Excellent news on Chinese inflation Friday failed to rescue China stocks from a substantial loss for the day and a down week. Next week the hope is that selected sectors will rally.
Inflation has been a big concern for China stocks investors all year, and that concern eased considerably when China announced consumer price rises in November fell to 4.2%. That is well under the 5.5% figure in October and below market expectations. Producer price increases dropped even more, from 5.0% in October to 2.7% in November.
Steep declines in inflation plus gradual slowing of economic growth – November industrial output growth fell slightly – give China room to loosen its tight money policies.
Still, the Hang Seng Index in Hong Kong sank 2.7% Friday to 18,586, and the index of Chinese companies plunged 3.2% to 10,067. For the week the Hang Seng fell 2.4%, and the Chinese companies index retreated 2.7%.
The decline Friday eroded huge gains from late last week and early this week based largely on optimism Europe was getting closer to resolving its debt crisis. Optimism took a hit the last two days as European financial and political institutions failed to take steps to meet the debt challenge.
There is a ray of hope for China stocks. Good news is likely to come out of the Chinese central government economic summit next Monday through Wednesday.
“We believe that the recent economic data (weak PMI and easning inflation pressure) would trigger government to do more on fiscal policy to boost the economy,” KGI Asia chief operating officer Ben Kwong told Equities in an email.
“We believe [the] market next week will shift to policy friendly plays.“
Overall monetary policy is not likely to change much in the short term, Kwong said, because of worry that Europe might loosen credit, which would boost inflation. But the Chinese government will probably target tax and other incentives to certain industries.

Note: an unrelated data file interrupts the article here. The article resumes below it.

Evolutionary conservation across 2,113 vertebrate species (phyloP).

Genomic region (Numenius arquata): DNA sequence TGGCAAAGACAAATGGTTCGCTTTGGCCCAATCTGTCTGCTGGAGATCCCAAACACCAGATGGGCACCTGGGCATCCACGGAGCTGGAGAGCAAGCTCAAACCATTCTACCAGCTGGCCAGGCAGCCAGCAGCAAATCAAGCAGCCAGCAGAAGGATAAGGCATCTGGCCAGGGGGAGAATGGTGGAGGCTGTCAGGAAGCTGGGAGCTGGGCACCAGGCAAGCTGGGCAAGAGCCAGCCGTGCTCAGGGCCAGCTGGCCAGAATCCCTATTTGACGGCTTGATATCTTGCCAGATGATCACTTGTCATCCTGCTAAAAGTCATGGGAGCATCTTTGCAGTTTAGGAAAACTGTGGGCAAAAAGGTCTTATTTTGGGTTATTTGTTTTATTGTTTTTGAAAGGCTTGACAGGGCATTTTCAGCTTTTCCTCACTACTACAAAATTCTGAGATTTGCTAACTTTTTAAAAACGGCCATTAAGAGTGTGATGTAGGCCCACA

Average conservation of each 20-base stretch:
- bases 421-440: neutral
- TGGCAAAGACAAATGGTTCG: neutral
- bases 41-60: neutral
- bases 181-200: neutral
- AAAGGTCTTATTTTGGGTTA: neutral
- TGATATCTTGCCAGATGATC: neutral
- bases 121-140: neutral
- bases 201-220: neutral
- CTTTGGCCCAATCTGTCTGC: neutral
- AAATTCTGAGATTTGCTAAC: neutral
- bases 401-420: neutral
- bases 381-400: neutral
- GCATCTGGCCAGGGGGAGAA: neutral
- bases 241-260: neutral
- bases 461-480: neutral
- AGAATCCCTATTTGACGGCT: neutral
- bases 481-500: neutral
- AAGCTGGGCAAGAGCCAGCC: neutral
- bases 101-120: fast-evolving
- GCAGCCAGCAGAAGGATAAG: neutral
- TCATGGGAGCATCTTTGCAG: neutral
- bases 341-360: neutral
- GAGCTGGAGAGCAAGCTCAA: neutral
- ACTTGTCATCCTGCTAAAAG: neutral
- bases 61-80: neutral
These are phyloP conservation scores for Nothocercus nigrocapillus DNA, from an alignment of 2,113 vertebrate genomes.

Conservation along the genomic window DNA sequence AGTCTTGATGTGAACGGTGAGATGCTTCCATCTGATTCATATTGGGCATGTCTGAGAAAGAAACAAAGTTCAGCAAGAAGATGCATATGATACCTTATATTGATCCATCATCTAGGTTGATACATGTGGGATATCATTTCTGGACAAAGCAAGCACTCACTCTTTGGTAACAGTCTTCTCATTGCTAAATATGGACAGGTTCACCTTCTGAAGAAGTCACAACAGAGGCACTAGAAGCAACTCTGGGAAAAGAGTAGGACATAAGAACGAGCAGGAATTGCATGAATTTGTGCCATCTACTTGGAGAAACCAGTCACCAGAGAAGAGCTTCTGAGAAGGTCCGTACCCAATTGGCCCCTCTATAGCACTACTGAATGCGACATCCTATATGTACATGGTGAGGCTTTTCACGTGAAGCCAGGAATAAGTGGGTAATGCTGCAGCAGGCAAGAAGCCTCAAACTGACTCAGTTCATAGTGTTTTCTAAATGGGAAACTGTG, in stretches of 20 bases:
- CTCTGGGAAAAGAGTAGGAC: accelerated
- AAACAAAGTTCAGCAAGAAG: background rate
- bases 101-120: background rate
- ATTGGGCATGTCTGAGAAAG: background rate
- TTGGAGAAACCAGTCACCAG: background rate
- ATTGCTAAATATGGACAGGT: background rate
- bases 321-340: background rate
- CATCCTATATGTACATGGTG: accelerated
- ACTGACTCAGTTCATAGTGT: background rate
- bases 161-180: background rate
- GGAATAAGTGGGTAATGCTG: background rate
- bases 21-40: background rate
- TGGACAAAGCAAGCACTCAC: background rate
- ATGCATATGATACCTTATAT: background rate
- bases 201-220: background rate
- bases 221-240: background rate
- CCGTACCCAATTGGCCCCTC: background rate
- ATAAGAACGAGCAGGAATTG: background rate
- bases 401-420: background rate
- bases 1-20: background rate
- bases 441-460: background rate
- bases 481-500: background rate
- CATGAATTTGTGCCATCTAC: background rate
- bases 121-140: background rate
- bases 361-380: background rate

“Hence, we expect those policy friendly plays like consumption, agriculture, water treatment and clean energy plays to perform better next week,” Kwong said. End
Hong Kong Blue Chips: -522, -2.7%, to 18,586, 12-9-11, Hang Seng Index
Chinese Stocks in Hong Kong: -329, -3.2% to 10,067, 12-9-11, HSCE Index
Shanghai Stocks: -0.6%, 2,315, 12-9-11, Shanghai Composite Index.
Chinese Stocks in the U.S.: -9.3, to 370.7, 12-8-11, Bank of New York Mellon, ADR Index-China
Insight: China stocks in Hng Kong fell sharply after the European Central Bank failed to expand its sovereign debt purchase plan, despite encouraging news of large drop in Chinese inflation. Chinese banks slumped: ICBC (FXI) -4.1%. Auto producers fell after China announced declines in car production and sales in November: Great Wall Motors (GWLLY) -4.6%. KGI Research
Quotable: “Next week direction will hinge on the results of the EU summit.” BOCOM International. 12-9-11
Chinese Company to Watch: “With its comparative advantages over HK-listed gold mining peers and the better resilience of gold than base metals, we consider Zhaojin Mining (1818.HK) a good defensive play.” BOCOM International. 12-9-11
Brokerages and analysts cited have disclaimers on their websites emphasizing their statements are for information only. They do not endorse my blog, and I don’t endorse them.
For a list of Chinese companies sold in the U.S. and information on each company go to http://www.adrbnymellon.com/dr_country_profile.jsp?country=CN